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European Union Law- (Problem Question) - Essay Example

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The EC Treaty is very clear that member states are obligated by the concept of direct effect, to comply with member community law in their…
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European Union Law- (Problem Question)
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To recover damage against an employer charging that the UK has failed to follow EC directives, one must bring suit against the UK itself. The EC Treaty is very clear that member states are obligated by the concept of direct effect, to comply with member community law in their own internal laws whether in written legislation or during civil proceedings, which applies in both Andrew and Boris’ cases. European Court of Justice ruled that EU regulations are binding "in their entirety," and that a member state cannot choose to implement them piecemeal. The EC has set a set redundancy pay schedule yet all EU countries severance plans vary. Certainly, there has been no enforcement of the minimal redundancy directive by the ECJ.
Because ‘a directive shall leave to national authorities the choice of form and methods’ and always requires national implementation which can lead to different implementation methods in different member states (UK Redundancy, 2003), Andrew, who worked for an emanation of the state, might have better positioning than Boris, who worked for a private entity. EC/EU law takes priority over the law of Member States if there is inconsistency between them. If in any respect British law is incompatible with applicable European Community law, then an individual who suffers loss as a result may be able to claim compensation from the British government due to state liability. This result is unlikely for Boris coming from the private sector both because the British government normally goes to considerable trouble to ensure that British law conforms with EC directives and because the British Courts will resolve any ambiguity in the wording of a British statute in a way which is consistent with EC law. The courts will also interpret British law in a way which is consistent with applicable EC law unless the wording of the British provision makes this impossible. Nevertheless, there are several examples of cases in which British law has been held to be unenforceable because it is inconsistent with EC Directives (European Communities Act, 2005).
Sr Francovich sued the Italian government on the grounds that he had suffered loss as a result of the governments failure to implement EC Directive 80/987 ("on the approximation of the laws of Member States relating to the protection of employees in the event of insolvency of their employer"). He was employed by a company in between January 1983 and April 1984. The employer went bankrupt owing him some 6m lire (approx £3,000) pay. He obtained judgment against the employer in the local court but, with the employer bankrupt, could not recover the money. He sued the Italian government for damages for the governments failure to implement an EC/EU Directive which would have eliminated (or reduced) his loss. The local court in Vicenza referred questions to the ECJ and the final result was that the Italian government was ordered to pay compensation to Francovich (Francovich v Republic of Italy, 2005).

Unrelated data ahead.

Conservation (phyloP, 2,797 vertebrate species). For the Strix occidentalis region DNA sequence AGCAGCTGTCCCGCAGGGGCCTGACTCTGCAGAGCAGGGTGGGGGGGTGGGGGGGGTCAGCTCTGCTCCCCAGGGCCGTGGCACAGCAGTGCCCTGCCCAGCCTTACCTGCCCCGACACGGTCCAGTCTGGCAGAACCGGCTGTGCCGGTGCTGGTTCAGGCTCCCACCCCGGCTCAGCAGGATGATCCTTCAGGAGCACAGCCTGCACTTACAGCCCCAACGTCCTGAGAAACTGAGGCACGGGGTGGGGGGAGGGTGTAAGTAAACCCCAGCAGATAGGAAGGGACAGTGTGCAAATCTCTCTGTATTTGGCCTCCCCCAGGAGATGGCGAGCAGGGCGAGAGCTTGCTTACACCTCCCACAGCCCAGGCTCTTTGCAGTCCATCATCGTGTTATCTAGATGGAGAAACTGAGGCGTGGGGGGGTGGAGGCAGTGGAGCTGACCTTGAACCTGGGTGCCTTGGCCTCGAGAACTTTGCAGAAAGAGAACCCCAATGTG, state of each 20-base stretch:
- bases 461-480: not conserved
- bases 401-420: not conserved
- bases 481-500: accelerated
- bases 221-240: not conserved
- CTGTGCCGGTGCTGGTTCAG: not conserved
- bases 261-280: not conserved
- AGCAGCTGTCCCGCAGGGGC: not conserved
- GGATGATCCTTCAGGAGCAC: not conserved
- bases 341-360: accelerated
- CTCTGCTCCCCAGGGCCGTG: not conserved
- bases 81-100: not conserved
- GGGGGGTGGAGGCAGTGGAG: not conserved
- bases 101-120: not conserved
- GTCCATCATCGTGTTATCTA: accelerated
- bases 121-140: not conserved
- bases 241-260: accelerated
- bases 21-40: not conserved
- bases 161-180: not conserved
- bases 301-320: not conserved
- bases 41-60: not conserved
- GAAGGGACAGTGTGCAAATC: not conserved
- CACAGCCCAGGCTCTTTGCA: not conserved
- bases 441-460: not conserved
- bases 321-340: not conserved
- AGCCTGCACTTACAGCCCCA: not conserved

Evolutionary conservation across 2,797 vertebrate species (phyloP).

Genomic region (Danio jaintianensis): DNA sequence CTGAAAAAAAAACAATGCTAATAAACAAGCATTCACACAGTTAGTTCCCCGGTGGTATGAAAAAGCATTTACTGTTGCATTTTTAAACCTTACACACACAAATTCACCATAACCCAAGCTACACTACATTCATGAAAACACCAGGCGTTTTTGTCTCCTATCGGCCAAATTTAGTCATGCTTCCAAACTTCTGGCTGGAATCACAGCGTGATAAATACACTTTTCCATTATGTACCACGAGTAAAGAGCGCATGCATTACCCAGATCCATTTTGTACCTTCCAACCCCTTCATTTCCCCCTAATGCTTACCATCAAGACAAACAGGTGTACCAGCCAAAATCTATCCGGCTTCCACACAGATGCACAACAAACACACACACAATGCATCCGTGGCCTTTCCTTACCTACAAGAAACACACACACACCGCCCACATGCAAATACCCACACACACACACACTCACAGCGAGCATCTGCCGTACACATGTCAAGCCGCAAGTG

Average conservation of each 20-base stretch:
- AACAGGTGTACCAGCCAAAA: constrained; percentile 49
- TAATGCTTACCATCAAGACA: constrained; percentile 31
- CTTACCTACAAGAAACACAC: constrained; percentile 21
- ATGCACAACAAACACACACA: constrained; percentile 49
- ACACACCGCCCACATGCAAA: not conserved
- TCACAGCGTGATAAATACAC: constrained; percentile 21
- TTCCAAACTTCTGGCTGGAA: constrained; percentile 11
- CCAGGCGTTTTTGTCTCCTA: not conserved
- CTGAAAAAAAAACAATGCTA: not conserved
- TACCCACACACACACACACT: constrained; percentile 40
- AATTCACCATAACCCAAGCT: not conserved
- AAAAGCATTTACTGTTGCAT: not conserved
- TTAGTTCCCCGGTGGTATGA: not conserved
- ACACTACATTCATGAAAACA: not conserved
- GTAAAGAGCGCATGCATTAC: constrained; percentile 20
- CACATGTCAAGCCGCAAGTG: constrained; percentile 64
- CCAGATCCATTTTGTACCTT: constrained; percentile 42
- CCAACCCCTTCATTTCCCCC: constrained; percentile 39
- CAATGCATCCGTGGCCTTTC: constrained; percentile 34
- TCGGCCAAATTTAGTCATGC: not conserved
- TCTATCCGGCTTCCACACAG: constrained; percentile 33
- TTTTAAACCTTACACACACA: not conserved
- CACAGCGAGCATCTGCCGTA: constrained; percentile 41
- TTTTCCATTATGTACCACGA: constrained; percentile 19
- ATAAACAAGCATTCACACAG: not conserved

A directive can be directly effective. However in practice, direct effect in relation to directives is less important than the related concept of indirect effect in which member states are bound to implement directives as the directives are laid out. State courts are also bound to interpret state laws in a manner that conform with directives. According to the ECJs opinion, state courts are required to guarantee substantial protection of rights enumerated in EU directives.
Works Cited
“UK redundancy pay less than half the EU average”. Management Issues News. June 2, 2003. Accessed from on January 4, 2006.
European Communities Act. Emplaw: British Employment Law. December 15, 2005. Accessed from <> on January 4, 2006.
Francovich v Republic of Italy ECJ 1995 Emplaw: British Employment Law. December 15, 2005. Accessed from <> on January 5, 2006. Read More
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